Biden Takes Back Lead in Georgia Primary Predictions
After an exciting few months of debates, campaigning, caucuses and primaries, Georgia voters will finally be able to take part in the Democratic race for a presidential nominee on March 24. For many Pace seniors, this primary will be their first opportunity to vote, and some seniors led registration initiatives on campus in hopes of getting a greater number of young people to the polls.
Historically, former President Barack Obama won the primary in 2008 and Hillary Clinton took the state in 2016. Thus, Georgia’s primary is a fairly good indicator of who is likely to take the nomination.
It is also worth noting that Clinton took second in the 2008 primary and Sanders took second in the 2016 primary, so recent examples could suggest that Sanders would follow Clinton’s pattern and win Georgia.
This year, early predictions from FiveThirtyEight claimed that Vermont Senator Bernie Sanders would win the state and take over 30% of the vote in the process. His early success in New Hampshire and Nevada, as well as his close race in Iowa caused the likelihood of his victory in Georgia to increase since the New Year, when he was projected to receive only 20% of the vote. The weekend of Feb. 22, when Sanders ran away with the victory in Nevada, his forecasted share of the vote jumped nearly four points.
However, after the South Carolina primary on Feb. 29, Biden’s campaign gained plenty of momentum as he surged back into the lead. On March 1, FiveThirtyEight’s predictions were wildly different than they had been earlier in the week, then claiming that Biden was forecasted to win around 36% of the vote in Georgia and that the vast majority of simulations showed that he could win up to 56% of the vote.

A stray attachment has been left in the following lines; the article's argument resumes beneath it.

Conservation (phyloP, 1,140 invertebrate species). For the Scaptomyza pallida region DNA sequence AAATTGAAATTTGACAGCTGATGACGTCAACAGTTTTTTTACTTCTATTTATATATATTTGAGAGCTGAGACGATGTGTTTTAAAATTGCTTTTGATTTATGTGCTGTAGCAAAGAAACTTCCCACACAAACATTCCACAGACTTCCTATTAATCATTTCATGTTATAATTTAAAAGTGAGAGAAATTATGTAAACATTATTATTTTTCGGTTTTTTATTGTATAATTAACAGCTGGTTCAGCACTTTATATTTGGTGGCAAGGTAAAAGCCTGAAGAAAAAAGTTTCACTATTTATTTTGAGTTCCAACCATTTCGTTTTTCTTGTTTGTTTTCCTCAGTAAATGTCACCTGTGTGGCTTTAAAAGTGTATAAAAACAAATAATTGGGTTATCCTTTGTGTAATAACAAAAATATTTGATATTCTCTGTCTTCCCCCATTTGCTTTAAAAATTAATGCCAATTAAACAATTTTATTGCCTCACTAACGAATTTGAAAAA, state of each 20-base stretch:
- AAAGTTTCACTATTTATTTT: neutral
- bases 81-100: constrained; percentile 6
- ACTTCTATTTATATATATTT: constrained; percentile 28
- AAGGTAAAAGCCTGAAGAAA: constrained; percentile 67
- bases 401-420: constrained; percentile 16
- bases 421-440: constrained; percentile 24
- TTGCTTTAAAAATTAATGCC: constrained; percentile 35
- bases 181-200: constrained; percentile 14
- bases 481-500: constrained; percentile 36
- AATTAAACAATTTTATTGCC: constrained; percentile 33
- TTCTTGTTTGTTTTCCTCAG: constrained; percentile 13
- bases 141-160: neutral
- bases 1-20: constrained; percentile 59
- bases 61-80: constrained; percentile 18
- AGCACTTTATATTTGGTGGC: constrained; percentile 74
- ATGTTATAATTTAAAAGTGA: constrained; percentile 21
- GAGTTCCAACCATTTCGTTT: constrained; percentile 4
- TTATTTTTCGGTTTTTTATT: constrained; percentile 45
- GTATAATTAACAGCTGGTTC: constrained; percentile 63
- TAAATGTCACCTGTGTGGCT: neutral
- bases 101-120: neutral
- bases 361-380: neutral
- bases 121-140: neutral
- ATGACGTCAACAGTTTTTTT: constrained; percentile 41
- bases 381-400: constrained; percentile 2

This was a major change from even a few days before, when the site claimed that Sanders could potentially take more than 60% of the vote.
Then came Super Tuesday on March 3, where Biden did surprisingly well, winning 10 out of the 15 primaries, sweeping the South with wins in Alabama, North Carolina, Tennessee, Texas and Virginia, and picking up wins in Arkansas, Oklahoma, Maine, Massachusetts and Minnesota as well. Sanders, on the other hand, won just three states outright: Colorado, Utah and Vermont, and is on track to pick up California as of March 6.
Now, with Michael Bloomberg out of the race and endorsing Biden, Biden’s momentum is likely to continue.
In terms of delegates, Biden currently has 637 pledged delegates to Sanders’ 559, with 1,191 delegates needed to win the nomination outright. In the Georgia primary, the state’s system of distributing delegates is split into two parts: the statewide vote and the vote from each congressional district.
As of March 6, FiveThirtyEight has Biden as the top vote getter in the Georgia primary with 40.3% of the vote compared with Sanders’ 21.5%. The only other candidate in the race as of now is Tulsi Gabbard, who is predicted to win a mere 1% of votes cast by Georgians.
Sanders’ rise has been met with some skepticism by many major media outlets that tend to run liberal, especially after the Iowa caucus and New Hampshire primary; however, his landslide win in Nevada was indisputable and really marked his position as a vote getter across all demographics, even including moderates and conservatives that voted in the primaries.
Nonetheless, nationally, FiveThirtyEight has now put the odds of Biden winning the Democratic nomination outright, by earning more than half of pledged delegates, at 88%.